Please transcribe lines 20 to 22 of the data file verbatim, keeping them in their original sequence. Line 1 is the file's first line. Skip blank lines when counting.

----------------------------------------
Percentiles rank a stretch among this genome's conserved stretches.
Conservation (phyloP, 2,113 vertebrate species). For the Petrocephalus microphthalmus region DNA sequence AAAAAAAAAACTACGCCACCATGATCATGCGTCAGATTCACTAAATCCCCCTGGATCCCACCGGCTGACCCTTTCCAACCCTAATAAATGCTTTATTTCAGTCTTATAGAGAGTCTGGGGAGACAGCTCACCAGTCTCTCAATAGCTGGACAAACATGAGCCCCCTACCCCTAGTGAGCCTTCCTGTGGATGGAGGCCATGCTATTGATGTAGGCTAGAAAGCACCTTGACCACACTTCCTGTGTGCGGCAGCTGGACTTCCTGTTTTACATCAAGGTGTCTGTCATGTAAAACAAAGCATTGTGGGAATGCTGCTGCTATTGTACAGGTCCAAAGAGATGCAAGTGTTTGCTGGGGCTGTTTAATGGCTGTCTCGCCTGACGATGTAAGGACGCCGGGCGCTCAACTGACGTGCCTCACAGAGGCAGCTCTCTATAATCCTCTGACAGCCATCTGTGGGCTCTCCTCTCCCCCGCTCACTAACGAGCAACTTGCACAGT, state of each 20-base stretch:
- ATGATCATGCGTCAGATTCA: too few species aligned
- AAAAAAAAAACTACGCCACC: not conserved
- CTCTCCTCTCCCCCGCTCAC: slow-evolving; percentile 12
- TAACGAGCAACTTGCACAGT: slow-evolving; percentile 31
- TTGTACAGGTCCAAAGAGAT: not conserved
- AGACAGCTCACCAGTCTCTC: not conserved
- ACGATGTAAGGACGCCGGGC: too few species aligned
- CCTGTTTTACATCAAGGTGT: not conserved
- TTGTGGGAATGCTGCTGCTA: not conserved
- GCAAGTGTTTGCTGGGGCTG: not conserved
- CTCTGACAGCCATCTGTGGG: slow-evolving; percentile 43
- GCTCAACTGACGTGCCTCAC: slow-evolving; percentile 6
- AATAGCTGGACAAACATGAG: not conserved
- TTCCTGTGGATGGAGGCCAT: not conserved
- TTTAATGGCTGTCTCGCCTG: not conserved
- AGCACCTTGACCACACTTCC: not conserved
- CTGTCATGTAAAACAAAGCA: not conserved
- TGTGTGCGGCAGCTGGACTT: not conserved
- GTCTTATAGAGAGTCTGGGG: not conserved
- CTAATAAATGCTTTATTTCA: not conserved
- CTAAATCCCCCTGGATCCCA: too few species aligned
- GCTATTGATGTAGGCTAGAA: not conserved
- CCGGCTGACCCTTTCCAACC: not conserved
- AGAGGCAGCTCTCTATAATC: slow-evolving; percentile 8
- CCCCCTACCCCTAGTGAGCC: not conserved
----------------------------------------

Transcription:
- TGTGTGCGGCAGCTGGACTT: not conserved
- GTCTTATAGAGAGTCTGGGG: not conserved
- CTAATAAATGCTTTATTTCA: not conserved